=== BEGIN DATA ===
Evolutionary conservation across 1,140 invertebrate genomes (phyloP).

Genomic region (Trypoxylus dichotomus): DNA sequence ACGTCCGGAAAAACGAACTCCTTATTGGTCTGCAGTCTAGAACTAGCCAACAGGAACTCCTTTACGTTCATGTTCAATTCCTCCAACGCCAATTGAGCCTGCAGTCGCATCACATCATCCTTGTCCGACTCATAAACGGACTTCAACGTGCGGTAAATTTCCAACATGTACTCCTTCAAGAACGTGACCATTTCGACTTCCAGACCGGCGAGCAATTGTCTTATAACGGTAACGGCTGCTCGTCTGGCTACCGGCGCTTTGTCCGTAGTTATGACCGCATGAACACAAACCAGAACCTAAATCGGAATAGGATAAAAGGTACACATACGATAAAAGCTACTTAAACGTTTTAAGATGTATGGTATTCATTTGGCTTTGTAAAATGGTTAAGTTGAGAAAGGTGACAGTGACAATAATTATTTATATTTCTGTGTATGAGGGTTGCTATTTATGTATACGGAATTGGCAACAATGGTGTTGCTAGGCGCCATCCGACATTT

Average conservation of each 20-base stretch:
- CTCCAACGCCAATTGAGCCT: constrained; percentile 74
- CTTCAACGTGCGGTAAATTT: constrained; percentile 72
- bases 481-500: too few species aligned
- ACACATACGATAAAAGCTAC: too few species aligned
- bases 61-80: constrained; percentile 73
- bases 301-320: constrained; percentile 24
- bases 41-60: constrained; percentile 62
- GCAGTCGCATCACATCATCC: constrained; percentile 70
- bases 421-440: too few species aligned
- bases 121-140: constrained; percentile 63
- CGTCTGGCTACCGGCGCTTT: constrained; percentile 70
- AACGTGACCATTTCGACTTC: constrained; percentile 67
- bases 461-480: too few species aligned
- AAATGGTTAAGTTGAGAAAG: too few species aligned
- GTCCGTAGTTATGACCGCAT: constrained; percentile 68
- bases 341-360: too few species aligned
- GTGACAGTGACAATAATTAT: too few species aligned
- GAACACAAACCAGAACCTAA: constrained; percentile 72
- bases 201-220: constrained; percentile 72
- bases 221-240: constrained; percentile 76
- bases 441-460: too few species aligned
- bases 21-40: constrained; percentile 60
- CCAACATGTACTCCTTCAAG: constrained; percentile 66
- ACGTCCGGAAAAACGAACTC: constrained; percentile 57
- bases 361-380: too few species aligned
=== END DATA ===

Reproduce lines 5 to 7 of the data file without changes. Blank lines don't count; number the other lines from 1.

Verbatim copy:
- CTTCAACGTGCGGTAAATTT: constrained; percentile 72
- bases 481-500: too few species aligned
- ACACATACGATAAAAGCTAC: too few species aligned